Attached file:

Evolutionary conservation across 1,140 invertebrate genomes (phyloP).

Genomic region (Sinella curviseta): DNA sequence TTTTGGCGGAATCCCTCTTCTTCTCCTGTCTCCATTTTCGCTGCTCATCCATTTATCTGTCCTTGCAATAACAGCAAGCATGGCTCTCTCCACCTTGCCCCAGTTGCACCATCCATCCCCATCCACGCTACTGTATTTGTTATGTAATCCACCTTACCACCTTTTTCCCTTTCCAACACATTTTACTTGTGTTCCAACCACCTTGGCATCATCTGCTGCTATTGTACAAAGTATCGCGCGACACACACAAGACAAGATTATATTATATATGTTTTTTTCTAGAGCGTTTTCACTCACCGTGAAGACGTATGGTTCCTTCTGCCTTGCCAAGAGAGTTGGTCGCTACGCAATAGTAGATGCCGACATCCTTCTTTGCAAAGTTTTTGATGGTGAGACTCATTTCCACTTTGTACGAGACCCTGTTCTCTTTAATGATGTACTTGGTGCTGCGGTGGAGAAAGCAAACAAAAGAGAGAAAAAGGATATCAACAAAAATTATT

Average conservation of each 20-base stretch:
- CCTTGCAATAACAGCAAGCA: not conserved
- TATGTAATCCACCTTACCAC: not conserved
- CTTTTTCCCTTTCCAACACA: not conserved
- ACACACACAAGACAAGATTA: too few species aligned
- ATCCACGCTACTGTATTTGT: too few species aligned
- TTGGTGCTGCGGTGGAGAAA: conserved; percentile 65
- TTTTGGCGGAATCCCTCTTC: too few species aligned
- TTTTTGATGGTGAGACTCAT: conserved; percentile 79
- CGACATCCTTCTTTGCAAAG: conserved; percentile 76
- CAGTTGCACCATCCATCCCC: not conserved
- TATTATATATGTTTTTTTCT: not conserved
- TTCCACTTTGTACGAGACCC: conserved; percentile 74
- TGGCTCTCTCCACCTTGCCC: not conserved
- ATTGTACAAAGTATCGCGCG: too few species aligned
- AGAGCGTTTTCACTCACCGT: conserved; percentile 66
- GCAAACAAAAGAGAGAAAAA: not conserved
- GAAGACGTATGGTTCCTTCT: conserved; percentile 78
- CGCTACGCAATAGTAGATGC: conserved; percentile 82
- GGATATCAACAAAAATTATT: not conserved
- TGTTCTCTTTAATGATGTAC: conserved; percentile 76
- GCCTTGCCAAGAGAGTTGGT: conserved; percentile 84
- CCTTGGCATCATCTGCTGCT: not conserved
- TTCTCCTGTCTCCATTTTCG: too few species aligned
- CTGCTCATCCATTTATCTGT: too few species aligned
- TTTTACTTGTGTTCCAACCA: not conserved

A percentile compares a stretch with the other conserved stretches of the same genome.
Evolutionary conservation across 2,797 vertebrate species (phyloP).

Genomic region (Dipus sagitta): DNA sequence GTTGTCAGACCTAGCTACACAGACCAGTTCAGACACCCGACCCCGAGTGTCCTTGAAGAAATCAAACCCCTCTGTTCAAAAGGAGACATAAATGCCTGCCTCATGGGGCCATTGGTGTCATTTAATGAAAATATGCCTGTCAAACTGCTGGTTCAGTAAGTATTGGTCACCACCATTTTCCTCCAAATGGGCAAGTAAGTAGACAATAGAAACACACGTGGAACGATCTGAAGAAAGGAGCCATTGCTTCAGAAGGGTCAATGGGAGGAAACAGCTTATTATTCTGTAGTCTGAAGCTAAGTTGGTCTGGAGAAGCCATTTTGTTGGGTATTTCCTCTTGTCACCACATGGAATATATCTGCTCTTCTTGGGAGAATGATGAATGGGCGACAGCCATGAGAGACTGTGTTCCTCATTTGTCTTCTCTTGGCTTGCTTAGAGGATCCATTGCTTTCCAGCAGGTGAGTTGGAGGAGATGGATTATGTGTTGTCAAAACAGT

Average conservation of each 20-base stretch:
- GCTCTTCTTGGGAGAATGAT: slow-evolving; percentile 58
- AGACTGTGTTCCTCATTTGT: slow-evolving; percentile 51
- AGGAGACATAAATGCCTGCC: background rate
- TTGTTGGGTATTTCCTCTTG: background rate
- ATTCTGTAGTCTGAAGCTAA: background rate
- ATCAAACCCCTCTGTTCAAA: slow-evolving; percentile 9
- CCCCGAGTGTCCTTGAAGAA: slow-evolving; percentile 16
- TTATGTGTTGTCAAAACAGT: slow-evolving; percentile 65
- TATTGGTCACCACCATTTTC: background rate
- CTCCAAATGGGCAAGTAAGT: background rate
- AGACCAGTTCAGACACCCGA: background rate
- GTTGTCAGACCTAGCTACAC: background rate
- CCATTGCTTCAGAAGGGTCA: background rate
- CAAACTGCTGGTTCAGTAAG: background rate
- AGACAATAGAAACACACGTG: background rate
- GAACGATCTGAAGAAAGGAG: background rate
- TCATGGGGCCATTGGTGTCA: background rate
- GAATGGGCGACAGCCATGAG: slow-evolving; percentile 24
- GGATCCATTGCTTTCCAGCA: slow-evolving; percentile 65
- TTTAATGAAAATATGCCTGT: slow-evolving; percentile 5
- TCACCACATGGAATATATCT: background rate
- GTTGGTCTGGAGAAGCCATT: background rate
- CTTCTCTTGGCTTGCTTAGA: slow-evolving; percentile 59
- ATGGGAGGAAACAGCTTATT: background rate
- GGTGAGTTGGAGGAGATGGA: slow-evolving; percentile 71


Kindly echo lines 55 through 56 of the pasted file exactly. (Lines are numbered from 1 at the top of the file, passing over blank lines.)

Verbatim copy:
- CTTCTCTTGGCTTGCTTAGA: slow-evolving; percentile 59
- ATGGGAGGAAACAGCTTATT: background rate